Title:
AD Converter Bandwidth Enhancement Using An IQ Demodulator And Low Frequency Cross-Over Network
Kind Code:
A1


Abstract:
A low frequency cross-over network is added to a DC coupled IQ demodulator. The low frequency data can be captured in a very accurate, low cost, low bandwidth DC coupled path with ˜40 MHz of bandwidth. The remaining bandwidth (up to 20 or more GHz) can be captured with the IQ demodulator feeding the high speed ADCs.



Inventors:
Jungerman, Roger Lee (Petaluma, CA, US)
Application Number:
11/745224
Publication Date:
11/13/2008
Filing Date:
05/07/2007
Primary Class:
Other Classes:
375/E7.041
International Classes:
H03D1/24
View Patent Images:



Primary Examiner:
AHN, SUNG S
Attorney, Agent or Firm:
Agilent Technologies, Inc. (Santa Clara, CA, US)
Claims:
I claim:

1. A circuit comprising: a low frequency crossover network having a low frequency output and a high frequency output; a first variable gain amplifier receiving the low frequency output; a second variable gain amplifier receiving the high frequency output; a first analog to digital converter, receiving the output of the first variable gain amplifier and a first reference signal, capturing low frequency data; an IQ demodulator, receiving the output of the second variable gain amplifier and a second reference signal, having an I output and a Q output; a second analog to digital converter receiving the I output; and a third analog to digital converter receiving the Q output; wherein the second and third analog to digital converters capture time-interleaved high frequency data.

2. A circuit, as in claim 1, wherein the first and second reference signals are integer multiples of a low frequency reference source.

Description:

BACKGROUND

Time interleaved A/D converters are commonly used to increase the bandwidth and sample rate of the conversion. Track-hold circuits with a narrow sampling aperture can be placed in front of the A/D converters. Several converters are placed in parallel with slight delays between the acquisition clock to the track holds. Thus, several time interleaved samples can be obtained (TDI), where the time delay between the successive samples is less than the aperture time of the track-hold, e.g. 1/bandwidth. Typically, as the sampling aperture of a track-hold that preceded the converter is reduced, the dynamic range and voltage resolution of the track/hold and hence the conversion is degraded. Since the dynamic range of the A/D is low, a variable gain amplifier is required before the track/hold. This DC coupled variable gain amplifier is a complex design.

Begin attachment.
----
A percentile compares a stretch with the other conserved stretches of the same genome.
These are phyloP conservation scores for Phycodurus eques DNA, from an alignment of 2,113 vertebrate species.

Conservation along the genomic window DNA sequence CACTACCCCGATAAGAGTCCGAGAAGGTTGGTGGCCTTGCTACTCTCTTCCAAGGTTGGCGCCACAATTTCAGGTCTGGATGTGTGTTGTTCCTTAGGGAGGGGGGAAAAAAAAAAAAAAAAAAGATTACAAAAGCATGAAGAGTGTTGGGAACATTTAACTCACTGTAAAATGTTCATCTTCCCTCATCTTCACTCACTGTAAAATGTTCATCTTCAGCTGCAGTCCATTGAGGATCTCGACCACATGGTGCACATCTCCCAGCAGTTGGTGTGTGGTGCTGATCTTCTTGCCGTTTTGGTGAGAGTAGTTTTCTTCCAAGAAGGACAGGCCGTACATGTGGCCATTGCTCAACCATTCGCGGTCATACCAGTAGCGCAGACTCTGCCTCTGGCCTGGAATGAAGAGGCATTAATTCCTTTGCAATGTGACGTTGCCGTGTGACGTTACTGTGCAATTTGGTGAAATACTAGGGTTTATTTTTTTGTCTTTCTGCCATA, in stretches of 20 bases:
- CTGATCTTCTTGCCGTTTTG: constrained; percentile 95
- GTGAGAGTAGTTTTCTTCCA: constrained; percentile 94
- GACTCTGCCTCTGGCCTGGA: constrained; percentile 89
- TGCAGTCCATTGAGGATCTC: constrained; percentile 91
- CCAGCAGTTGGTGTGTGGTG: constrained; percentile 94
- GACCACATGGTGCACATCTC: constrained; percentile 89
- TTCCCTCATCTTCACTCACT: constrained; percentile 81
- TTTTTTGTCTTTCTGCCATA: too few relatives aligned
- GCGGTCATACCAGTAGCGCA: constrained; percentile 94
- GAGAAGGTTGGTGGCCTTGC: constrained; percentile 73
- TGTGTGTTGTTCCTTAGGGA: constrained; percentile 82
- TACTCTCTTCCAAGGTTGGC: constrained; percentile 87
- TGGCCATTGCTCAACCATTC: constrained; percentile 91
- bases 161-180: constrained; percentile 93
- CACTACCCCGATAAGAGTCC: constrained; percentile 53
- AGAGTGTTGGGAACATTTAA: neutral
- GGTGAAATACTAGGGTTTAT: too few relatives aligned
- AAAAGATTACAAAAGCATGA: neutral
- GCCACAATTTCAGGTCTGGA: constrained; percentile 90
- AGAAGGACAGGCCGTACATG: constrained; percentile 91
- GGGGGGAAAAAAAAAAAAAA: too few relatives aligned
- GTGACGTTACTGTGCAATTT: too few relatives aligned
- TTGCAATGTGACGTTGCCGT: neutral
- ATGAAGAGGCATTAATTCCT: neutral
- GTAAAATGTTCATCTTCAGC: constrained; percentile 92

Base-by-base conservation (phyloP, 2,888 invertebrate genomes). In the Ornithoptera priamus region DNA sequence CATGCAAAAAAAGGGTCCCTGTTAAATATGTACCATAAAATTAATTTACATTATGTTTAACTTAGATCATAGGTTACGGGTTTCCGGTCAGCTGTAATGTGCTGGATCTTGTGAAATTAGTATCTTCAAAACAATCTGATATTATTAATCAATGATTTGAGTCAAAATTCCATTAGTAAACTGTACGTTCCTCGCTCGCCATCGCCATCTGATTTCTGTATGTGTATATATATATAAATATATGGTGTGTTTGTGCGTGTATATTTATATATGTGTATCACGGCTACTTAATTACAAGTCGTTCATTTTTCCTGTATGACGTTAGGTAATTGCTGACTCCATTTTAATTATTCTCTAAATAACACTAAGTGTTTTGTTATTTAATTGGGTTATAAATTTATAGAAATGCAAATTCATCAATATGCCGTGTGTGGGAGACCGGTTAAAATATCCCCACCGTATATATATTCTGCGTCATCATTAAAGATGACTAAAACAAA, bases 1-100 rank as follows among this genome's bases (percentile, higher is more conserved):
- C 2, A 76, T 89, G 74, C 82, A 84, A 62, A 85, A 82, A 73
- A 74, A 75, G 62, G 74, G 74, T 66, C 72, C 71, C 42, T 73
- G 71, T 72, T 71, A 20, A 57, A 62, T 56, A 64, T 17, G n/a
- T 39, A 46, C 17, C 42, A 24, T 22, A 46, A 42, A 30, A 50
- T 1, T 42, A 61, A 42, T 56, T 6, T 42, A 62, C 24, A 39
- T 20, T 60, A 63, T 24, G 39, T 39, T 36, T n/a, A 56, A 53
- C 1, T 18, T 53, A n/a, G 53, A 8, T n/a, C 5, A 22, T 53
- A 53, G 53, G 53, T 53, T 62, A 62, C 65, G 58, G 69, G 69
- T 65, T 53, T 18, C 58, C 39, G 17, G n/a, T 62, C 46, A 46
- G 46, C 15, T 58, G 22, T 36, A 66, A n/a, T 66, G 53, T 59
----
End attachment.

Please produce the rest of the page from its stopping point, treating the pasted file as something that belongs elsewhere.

Mixers are commonly used to down-convert narrow-band RF signals to a lower frequency IF. These mixers are used in both radio systems as well as in spectrum analyzer measurement equipment. The dynamic range of the mixer greatly exceeds the dynamic range of a multi-GS/s ADC.

A specialized type of mixer, IQ demodulator, may be used to produce two low frequency quadrature outputs. With proper calibration, it is possible to separately digitize the IQ demodulator outputs to achieve twice the aggregate digitized bandwidth, while each ADC operates at half the aggregate rate.

IQ demodulators (shown in FIG. 1) are typically AC coupled on the RF in ports. Using large value AC coupling capacitors, the low frequency cut-of can be pushed down to low frequency values. To illustrate, a 20 GHz IQ demodulator can be designed with a low frequency cut-off of 40 MHz. It is possible to design a DC coupled high bandwidth IQ demodulator with considerable complexity. To illustrate, GaAs is used for microwave IQ demodulators but the process is not suitable for DC operation due to very poor 1/f noise.

SUMMARY

A low frequency cross-over network is added to a DC coupled IQ demodulator. The low frequency data can be captured in a very accurate, low cost, low bandwidth DC coupled path with ˜40 MHz of bandwidth. The remaining bandwidth (up to 20 or more GHz) can be captured with the IQ demodulator feeding the high speed ADCS.

BRIEF DESCRIPTION OF THE DRAWINGS

FIG. 1 illustrates a typical IQ demodulator.

FIG. 2 illustrates a low-frequency cross-over network to be used with an IQ demodulator.

DETAILED DESCRIPTION